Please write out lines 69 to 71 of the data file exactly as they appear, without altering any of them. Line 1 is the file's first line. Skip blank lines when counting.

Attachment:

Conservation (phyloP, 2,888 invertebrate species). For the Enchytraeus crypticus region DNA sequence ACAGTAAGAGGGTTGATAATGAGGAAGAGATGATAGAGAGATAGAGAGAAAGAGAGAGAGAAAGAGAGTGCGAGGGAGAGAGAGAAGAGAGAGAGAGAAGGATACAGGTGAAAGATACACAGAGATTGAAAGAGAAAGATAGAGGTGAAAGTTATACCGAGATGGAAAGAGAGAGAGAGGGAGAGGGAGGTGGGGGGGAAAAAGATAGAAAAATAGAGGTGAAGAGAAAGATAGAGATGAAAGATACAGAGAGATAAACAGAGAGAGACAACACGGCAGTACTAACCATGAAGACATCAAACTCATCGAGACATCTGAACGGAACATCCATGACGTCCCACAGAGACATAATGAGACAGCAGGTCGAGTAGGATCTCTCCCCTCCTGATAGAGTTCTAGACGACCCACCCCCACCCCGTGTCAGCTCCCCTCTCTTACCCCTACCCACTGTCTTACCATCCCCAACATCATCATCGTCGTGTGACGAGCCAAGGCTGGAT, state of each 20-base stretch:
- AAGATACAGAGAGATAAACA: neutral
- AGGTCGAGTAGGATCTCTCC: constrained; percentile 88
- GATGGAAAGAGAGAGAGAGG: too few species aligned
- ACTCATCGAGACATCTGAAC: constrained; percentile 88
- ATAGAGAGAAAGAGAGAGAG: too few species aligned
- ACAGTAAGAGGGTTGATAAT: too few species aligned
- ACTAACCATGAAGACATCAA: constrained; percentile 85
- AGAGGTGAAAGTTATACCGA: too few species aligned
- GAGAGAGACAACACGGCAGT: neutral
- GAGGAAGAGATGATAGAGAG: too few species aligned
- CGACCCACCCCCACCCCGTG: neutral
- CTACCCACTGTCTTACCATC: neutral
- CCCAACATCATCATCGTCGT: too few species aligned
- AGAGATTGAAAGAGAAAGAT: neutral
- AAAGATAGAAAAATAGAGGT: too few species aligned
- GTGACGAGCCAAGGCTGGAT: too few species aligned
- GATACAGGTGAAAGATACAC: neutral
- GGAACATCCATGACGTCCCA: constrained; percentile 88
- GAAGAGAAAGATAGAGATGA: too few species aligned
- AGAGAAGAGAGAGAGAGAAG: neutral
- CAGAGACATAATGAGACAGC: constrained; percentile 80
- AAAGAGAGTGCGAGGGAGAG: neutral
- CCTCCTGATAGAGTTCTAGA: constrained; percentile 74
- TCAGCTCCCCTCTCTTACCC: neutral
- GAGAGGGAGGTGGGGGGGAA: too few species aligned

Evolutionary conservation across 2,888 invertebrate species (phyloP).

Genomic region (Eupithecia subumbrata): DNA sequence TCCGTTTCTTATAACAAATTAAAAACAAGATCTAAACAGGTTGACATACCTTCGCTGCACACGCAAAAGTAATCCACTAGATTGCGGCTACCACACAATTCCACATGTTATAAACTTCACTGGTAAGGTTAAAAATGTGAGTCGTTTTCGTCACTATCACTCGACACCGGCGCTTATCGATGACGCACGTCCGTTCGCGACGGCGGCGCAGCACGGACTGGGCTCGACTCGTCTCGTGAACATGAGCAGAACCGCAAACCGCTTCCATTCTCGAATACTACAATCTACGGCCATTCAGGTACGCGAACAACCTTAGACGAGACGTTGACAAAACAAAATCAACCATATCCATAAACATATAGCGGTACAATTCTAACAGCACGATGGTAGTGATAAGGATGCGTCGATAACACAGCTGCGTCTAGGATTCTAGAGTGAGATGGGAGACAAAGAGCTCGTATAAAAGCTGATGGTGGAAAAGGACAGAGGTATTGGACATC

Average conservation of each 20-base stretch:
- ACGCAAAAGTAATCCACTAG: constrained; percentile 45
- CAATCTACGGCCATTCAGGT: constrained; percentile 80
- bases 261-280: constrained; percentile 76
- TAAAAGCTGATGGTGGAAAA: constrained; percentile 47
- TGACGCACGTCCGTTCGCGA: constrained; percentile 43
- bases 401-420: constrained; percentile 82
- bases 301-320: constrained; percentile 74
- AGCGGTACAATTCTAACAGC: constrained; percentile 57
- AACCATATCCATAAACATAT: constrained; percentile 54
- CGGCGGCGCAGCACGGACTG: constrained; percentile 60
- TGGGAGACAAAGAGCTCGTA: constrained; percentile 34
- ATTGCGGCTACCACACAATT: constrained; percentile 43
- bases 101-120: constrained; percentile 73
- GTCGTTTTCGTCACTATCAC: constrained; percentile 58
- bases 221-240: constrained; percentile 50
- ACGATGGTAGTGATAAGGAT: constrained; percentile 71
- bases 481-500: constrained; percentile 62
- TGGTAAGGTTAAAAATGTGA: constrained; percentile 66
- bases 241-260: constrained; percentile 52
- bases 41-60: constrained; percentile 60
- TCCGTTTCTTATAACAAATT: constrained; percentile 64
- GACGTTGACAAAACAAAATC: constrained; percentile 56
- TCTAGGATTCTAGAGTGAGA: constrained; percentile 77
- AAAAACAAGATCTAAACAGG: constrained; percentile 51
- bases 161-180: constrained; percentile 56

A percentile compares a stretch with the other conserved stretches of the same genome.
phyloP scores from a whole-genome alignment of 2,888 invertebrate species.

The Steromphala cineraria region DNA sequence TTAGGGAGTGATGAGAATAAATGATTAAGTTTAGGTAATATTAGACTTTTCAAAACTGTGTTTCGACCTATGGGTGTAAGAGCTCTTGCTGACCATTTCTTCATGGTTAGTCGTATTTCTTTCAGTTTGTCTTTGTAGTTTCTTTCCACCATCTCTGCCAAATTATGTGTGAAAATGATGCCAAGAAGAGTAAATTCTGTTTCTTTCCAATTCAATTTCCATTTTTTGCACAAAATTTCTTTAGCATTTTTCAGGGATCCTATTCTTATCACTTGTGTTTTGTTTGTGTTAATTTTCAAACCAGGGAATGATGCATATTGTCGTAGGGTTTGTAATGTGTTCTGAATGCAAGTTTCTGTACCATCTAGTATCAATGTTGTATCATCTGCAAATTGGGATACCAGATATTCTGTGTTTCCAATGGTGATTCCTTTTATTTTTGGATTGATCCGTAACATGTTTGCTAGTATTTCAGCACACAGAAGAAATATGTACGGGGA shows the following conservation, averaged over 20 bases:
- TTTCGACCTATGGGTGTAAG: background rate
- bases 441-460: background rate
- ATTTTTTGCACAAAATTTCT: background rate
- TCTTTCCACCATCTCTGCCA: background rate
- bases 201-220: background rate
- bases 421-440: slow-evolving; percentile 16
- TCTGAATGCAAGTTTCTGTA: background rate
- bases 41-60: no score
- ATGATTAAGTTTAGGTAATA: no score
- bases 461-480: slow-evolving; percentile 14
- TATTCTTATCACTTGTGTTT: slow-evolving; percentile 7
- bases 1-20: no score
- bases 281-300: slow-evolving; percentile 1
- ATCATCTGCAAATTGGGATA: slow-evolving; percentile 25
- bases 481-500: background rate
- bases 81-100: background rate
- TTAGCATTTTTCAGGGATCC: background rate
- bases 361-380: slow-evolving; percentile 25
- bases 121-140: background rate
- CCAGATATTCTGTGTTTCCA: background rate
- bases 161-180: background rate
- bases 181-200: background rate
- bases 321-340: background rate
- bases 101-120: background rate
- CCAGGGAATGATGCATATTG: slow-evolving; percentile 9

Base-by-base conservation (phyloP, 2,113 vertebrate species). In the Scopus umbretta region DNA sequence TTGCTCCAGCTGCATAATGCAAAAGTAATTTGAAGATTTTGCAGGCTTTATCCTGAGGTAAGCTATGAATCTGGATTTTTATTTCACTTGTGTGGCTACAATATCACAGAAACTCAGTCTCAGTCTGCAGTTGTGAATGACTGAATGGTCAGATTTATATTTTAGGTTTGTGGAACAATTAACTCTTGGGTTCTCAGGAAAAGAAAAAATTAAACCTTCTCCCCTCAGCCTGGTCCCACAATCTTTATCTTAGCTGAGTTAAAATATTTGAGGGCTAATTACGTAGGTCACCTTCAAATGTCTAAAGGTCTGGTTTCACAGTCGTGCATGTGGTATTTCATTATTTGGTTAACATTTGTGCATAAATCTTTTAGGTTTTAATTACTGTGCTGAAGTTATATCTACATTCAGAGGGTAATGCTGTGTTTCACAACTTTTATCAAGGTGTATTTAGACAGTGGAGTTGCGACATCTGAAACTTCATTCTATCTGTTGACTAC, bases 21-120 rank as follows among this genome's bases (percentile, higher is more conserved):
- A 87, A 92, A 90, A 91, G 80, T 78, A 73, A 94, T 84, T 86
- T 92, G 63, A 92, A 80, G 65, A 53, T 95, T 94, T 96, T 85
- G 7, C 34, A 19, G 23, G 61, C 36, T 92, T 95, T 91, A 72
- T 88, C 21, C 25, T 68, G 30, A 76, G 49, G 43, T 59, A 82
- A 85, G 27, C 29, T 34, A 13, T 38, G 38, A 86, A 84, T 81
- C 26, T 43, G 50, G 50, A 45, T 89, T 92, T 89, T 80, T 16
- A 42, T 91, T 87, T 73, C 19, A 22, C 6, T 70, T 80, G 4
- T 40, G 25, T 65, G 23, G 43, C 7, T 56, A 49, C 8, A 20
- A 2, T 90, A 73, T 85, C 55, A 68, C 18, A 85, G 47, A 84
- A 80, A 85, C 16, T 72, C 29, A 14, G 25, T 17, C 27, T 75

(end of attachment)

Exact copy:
- bases 1-20: no score
- bases 281-300: slow-evolving; percentile 1
- ATCATCTGCAAATTGGGATA: slow-evolving; percentile 25